## II. APPROACH

Rayleigh–Bénard convection occurs when a shallow layer of fluid is uniformly heated from below in a gravitational field. A schematic of the cylindrical convection domain we use in our study is shown in Fig. 1. The radius of the cylindrical domain is $r0$, the depth of the fluid layer is $d$, and the convention for the Cartesian coordinates $(x,y,z)$ are shown, where $z$ is opposing to the direction of gravity $g$.

As the temperature difference between the bottom and top surfaces is increased, the quiescent fluid layer undergoes a supercritical bifurcation to convective motion. This temperature difference can be represented as the Rayleigh number $R$ which often acts as the control parameter. As the Rayleigh number is increased beyond its critical value $R>Rc$, the convection rolls themselves become dynamic. Typically, the convection rolls become time dependent, chaotic, and eventually the rolls become unstable to smaller-scale structures, such as plumes, and the flow field becomes turbulent.

Rayleigh–Bénard convection contains all of the essential complexity and difficulties of spatially extended systems driven far-from-equilibrium, yet it is experimentally accessible. With today’s computing resources, it is also amenable to long-time numerical simulations for experimentally realistic conditions.

For moderate Rayleigh number, the Boussinesq equations describe the fluid motion. In the nondimensional form, these are

which represent the conservation of momentum, energy, and mass, respectively. In our notation, $u\u2192(x,y,z,t)$ is the velocity vector, $p(x,y,z,t)$ is the pressure, $T(x,y,z,t)$ is the temperature, $t$ is time, $(x,y,z)$ are Cartesian coordinates, and $z^$ is a unit vector in the $z$ direction which opposes gravity. We have followed the typical convention and used the depth $d$ of the fluid layer as the length scale, the constant temperature difference $\Delta T$ between the bottom and top surfaces as the temperature scale, and the vertical thermal diffusion time for heat $d2/\alpha $ as the time scale, where $\alpha $ is the thermal diffusivity of the fluid. The Prandtl number $\sigma $ is the ratio of the diffusivities of momentum and heat. Finally, the extent of the cylindrical domain is given by the aspect ratio $\Gamma =r0/d$.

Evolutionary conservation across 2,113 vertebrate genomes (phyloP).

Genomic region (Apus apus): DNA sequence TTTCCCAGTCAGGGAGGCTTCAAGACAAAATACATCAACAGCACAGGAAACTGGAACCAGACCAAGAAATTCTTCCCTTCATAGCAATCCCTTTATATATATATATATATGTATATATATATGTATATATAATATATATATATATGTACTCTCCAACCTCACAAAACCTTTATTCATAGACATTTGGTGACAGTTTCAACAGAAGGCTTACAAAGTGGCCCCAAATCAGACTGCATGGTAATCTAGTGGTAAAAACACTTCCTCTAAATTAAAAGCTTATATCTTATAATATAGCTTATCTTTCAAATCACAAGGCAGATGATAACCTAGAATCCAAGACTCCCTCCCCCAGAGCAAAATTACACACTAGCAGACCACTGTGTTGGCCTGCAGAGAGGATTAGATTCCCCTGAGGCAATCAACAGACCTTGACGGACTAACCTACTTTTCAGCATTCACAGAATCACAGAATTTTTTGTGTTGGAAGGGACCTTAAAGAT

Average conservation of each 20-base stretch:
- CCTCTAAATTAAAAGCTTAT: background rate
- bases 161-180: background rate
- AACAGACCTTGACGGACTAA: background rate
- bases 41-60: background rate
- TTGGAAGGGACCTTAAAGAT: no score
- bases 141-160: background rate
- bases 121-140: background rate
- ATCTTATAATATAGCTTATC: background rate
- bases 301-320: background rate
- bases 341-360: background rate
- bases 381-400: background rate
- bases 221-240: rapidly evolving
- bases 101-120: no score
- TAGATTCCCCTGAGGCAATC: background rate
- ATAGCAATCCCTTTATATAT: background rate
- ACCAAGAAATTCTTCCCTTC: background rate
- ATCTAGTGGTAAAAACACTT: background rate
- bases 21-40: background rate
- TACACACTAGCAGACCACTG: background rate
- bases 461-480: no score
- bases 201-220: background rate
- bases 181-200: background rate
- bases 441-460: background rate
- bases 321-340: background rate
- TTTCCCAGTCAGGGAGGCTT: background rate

The boundary conditions are no-slip at all surfaces in contact with the fluid. The temperature of the hot bottom surface is $T(z=0)=1$, and the temperature of the cold top surface is $T(z=1)=0$. The lateral sidewalls of the domain are composed of a perfectly conducting material.

We also compute the spectrum of Lyapunov vectors and exponents. In the following, we provide only the essential ideas behind this computation and we refer the reader to Ref. 14 for a more detailed discussion. In order to compute the $N\lambda $ largest Lyapunov vectors, we simultaneously evolve $N\lambda $ copies of the tangent space equations. The tangent space equations are

\begin{aligngroup}

where $k=1,\u2026,N\lambda $. The variables $\delta u\u2192(x,y,z,t)(k),\delta p(x,y,z,t)(k)$, and $\delta T(x,y,z,t)(k)$ are the $kth$ perturbations about the nonlinear orbit through state space given by $u\u2192(x,y,z,t)$, $p(x,y,z,t)$, and $T(x,y,z,t)$.

Using these perturbations, one can represent the $kth$ Lyapunov vector at time $t$ as the large column vector given by

where $(\delta u(k),\delta v(k),\delta w(k))$ are the $(x,y,z)$ components of the $kth$ perturbation velocity field $\delta u\u2192k$, and the superscript $T$ indicates a transpose. Equation (7) is meant to convey that the Lyapunov vector $v\u2192g(k)(t)$ is represented as all of the values of $\delta u(k)(t)$ at time $t$ as one large row vector, followed by all of the components of $\delta v(k)(t)$ as one large row vector, and so on for $\delta w(k)(t)$ and $\delta T(k)(t)$. The perturbation of the pressure field $\delta p(t)(k)$ is not included here since it is not an independent variable for incompressible flow.

In practice, the spectrum of Lyapunov vectors $v\u2192g(k)$ is periodically reorthonormalized using a Gram–Schmidt procedure to avoid numerical errors associated with the tendency that all of the vectors will point toward the direction of fastest growth in the tangent space. The subscript $g$ on $v\u2192g(k)$ indicates that these are the Gram–Schmidt orthogonalized vectors. As a result, the only Lyapunov vector pointing in a physically important direction will be the leading Lyapunov vector $v\u2192g(1)(t)$.

However, the Gram–Schmidt reorthonormalization is volume preserving in the tangent space, and, therefore, one can use these vectors to correctly compute the spectrum of Lyapunov exponents. Each time a reorthogonalization is performed the exponential growth or decay of each Lyapunov vector during that window of time is computed to yield the finite time or instantaneous Lyapunov exponent $\lambda ~k(t)$. The large fluctuations of the instantaneous Lyapunov exponents reflect the dynamics that has occurred for that period of time. The infinite time average of $\lambda ~k(t)$ would yield the Lyapunov exponents $\lambda k$.

The Lyapunov exponents $\lambda k$ are guaranteed to be in the order $\lambda 1\u2265\lambda 2\u2265\cdots \lambda N\lambda $. Given the spectrum of Lyapunov exponents $\lambda k$, it is then possible to compute the fractal dimension $D\lambda $ of the dynamics using the Kaplan–Yorke formula^{27}

where $K$ is the largest integer $n$ such that $\u2211i=1n\lambda i>0$. The fractal dimension $D\lambda $ is the most common dimension computed for high-dimensional systems and provides an estimate for the lower bound of the number of chaotic degrees of freedom that would be necessary to describe the dynamics on average.^{28}